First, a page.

With rising coronavirus cases and new restrictions coming in for various parts of the country, going around in groups from house to house and knocking on people's doors for Halloween this year is a no no.
The same goes for Halloween parties.
But for many children, Halloween is such a much-loved time in their year, many parents and families will be reluctant to send it to its grave this year.
And you don't have to.
There are plenty of ways you can enjoy Halloween at home as a family.
From crafts and costumes to ghost walks and games, below we outline just a few activities and ideas to keep you busy over half term and keep the spooky spirit of Halloween alive in your household.
Creepy crafts and dastardly decorations
Making your own decorations this year will give you something do during half term in the run-up to Halloween.
And if you use paper and card then you can recycle them without masses of plastic ending up in landfill.
Paper garlands, banners and paper chains are a cheap and easy way to decorate your home.
A string of witches hats made from felt or paper looks amazing, or try witches stripy tights.
An increasingly popular trend is to decorate doors for Halloween.
Give children a small ‘door’ template made from card – let them create their own spooky design and try to recreate it on your front door at home.
All you need is some masking tape, paper plates for eyes and crepe paper.
You could even challenge friends and neighbours to a best decorated Halloween door which might also be a nice way to raise some community spirit in these gloomy times and in the absence of trick or treating.
Ghoulish games and awful activities
Make shadow puppet ghosts and ghouls - all you need is cardboard shapes, a clean wall and a torch.
Or make a shadow puppet theatre using a cereal box (see right).
Why not use this spooky Halloween music mix from CBeebies as your soundtrack?
You could even film your show and share it with friends on WhatsApp.
If your children are too small for pumpkin carving, try pumpkin decorating instead.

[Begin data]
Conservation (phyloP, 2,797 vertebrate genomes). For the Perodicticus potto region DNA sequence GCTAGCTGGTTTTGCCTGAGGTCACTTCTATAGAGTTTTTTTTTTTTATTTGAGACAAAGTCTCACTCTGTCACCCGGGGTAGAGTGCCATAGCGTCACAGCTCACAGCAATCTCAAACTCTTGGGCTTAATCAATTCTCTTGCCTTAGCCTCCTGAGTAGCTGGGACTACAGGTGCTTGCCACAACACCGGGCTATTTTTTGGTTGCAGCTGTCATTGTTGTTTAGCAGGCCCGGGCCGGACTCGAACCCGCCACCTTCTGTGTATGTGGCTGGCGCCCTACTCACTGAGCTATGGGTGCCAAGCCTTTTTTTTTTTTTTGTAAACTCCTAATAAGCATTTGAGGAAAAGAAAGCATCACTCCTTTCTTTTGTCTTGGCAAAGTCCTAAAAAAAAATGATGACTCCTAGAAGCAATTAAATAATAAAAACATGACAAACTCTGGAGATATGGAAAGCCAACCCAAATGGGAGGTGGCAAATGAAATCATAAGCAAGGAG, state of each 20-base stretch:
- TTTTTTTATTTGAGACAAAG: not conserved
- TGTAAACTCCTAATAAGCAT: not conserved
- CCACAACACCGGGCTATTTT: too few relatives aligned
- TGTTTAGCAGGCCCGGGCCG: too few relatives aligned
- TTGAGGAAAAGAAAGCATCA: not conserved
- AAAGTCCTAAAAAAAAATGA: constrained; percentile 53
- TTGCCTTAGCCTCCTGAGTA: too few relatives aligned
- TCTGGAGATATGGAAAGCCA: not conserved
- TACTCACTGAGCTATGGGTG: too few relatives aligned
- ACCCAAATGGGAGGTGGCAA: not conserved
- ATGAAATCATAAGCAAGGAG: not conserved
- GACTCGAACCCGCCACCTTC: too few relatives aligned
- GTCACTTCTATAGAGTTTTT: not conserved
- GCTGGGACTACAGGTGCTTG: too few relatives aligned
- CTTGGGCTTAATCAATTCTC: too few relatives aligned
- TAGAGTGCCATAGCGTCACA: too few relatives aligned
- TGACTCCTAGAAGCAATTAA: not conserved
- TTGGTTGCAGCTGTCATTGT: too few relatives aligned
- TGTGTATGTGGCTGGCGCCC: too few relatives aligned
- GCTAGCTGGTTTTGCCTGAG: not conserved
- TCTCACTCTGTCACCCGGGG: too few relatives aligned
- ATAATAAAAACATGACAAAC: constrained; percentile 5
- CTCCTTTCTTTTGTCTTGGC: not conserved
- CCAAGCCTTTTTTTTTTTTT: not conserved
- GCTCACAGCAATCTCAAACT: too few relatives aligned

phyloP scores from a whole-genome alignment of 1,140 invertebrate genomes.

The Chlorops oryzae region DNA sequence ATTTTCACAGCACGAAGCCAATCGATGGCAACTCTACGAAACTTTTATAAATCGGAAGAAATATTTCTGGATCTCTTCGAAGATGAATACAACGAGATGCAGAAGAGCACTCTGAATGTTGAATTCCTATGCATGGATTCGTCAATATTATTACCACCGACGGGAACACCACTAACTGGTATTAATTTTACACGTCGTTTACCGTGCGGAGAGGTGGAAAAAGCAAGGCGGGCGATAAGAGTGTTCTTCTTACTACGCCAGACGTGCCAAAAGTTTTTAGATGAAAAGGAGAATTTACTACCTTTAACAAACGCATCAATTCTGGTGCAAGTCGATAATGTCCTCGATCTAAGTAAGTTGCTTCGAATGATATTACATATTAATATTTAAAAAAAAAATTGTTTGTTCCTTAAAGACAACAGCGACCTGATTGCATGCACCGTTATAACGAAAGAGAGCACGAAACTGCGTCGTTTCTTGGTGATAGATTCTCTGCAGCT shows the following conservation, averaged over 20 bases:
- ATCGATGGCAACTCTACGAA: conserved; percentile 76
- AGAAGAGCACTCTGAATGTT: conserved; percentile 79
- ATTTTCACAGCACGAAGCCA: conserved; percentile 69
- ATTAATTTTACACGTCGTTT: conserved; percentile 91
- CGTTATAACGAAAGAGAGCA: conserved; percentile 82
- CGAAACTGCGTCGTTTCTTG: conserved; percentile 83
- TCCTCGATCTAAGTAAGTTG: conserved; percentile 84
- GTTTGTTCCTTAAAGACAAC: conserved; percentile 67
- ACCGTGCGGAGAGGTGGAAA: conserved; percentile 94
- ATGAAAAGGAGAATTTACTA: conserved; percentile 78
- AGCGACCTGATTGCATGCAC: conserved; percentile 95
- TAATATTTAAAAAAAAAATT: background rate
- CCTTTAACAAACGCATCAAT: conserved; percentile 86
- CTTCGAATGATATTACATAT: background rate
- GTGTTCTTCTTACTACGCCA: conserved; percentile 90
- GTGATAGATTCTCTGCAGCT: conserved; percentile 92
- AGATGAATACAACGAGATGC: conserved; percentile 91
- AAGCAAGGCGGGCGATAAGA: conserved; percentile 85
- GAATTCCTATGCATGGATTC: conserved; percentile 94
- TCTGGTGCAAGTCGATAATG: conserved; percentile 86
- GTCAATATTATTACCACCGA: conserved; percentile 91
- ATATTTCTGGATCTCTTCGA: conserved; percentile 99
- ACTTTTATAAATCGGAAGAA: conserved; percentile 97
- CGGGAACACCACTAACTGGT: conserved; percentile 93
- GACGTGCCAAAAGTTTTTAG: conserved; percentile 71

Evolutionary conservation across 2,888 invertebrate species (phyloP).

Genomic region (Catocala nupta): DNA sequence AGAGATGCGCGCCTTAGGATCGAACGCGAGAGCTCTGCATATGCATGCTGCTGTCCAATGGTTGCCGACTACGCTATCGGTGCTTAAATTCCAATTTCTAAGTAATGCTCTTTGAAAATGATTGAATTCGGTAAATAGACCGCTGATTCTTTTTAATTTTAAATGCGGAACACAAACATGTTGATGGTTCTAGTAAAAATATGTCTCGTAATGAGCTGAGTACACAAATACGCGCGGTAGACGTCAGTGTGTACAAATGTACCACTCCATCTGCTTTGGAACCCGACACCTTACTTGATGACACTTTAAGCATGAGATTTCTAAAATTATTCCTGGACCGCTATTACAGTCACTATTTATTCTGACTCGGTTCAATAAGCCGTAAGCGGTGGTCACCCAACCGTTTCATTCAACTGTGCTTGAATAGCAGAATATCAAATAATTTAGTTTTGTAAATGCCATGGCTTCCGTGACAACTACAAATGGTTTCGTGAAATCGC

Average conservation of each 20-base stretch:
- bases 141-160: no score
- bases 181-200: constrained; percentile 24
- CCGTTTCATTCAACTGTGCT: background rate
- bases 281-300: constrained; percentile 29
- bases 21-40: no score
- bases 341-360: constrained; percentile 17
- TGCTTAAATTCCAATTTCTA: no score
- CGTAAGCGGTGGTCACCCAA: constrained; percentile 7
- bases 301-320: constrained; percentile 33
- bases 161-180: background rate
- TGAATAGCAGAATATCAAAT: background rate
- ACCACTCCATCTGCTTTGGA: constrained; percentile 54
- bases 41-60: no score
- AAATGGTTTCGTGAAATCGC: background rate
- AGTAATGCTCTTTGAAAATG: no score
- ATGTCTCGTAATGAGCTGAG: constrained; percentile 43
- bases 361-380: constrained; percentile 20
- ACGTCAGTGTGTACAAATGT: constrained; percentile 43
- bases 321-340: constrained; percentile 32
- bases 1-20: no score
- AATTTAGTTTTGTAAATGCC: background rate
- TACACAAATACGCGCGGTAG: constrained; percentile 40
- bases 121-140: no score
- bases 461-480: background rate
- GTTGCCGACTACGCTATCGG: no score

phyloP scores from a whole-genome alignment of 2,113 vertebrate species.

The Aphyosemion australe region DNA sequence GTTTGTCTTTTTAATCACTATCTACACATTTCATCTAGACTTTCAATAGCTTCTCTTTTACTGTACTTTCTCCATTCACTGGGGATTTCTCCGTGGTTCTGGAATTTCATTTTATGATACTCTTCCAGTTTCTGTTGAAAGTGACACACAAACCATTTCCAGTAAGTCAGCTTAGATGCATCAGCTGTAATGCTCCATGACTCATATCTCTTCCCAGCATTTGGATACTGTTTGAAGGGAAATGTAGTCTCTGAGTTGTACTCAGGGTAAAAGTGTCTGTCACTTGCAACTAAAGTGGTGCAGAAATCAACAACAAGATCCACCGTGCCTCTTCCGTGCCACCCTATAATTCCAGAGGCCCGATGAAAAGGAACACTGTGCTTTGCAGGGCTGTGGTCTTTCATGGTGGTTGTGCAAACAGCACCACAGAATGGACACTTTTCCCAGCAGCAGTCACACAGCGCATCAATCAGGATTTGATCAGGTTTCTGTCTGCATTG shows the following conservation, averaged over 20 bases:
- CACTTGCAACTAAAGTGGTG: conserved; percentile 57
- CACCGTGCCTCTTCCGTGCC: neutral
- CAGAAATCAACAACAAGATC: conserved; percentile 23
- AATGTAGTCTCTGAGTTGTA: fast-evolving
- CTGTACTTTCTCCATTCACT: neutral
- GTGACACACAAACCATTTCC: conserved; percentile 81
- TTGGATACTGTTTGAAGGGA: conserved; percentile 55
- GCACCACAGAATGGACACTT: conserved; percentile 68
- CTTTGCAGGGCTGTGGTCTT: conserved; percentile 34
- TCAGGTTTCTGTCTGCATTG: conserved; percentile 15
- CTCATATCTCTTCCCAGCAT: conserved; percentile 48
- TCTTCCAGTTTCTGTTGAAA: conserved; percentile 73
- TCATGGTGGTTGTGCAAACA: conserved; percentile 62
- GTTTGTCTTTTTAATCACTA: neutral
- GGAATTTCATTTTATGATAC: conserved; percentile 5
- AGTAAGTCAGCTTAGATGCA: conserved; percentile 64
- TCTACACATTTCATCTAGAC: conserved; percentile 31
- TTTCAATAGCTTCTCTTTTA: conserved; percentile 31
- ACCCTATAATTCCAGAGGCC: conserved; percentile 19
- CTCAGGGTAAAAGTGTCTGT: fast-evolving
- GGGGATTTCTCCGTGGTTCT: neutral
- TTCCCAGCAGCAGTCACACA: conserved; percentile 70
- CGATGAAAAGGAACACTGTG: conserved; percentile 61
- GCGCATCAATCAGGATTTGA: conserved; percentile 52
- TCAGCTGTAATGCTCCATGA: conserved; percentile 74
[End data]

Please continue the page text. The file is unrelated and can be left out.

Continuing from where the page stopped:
Buy some small pumpkins, PVA glue, pom poms, scraps of paper, streamers, stickers or some googly eyes and get messy.
You could sit down as a family and do it together and award a treat or prize to whoever has decorated their pumpkin the best.
The Mummy game
Simple but effective this involves letting your little ones wrap up Mummies and Daddies in toilet roll to create their own-real life Egyptian mummy.
If you have two parents/carers and two children or more you could create teams and have each team race to wrap up their grown-up first.
The classic Autumnal game where participants need to grab an apple from a barrel, bucket or bowl of water using only their mouth. Have lots of towels handy!
Make or choose a playlist of spooky Halloween tunes with your children, get your best costumes on, turn the lights down and have a disco party!
Seeing as there's no Halloween theme on Strictly this year it's the perfect opportunity to create your own Halloween routines.
Pre-arrange a time with friends and family to Zoom or Skype so children can show off their costumes and Halloween make-up.
With no trick or treating on the menu this year (parents and dentists everywhere breathe a sigh of relief) maybe this year might be an opportunity for the whole family to create some wholesome healthy Halloween treats.
Have a go at these easy ideas from Cleverly Me - satsuma pumpkins, banana ghosts with choc chip eyes and cheese and pretzel spiders.
Even though trick or treating is not being encouraged there is nothing to stop you taking their little ones for a ghostly early evening walk to see how others have decorated windows and doors.
Young children love the thrill of being out after dark and can still dress up in their costumes – the big no will be knocking on other people’s doors.
Maybe you could even turn your walk into a scavenger hunt and try and spot different spooky things using this free scavenger hunt checklist from Twinkl.
However you choose to celebrate - we wish you a truly horrible Halloween!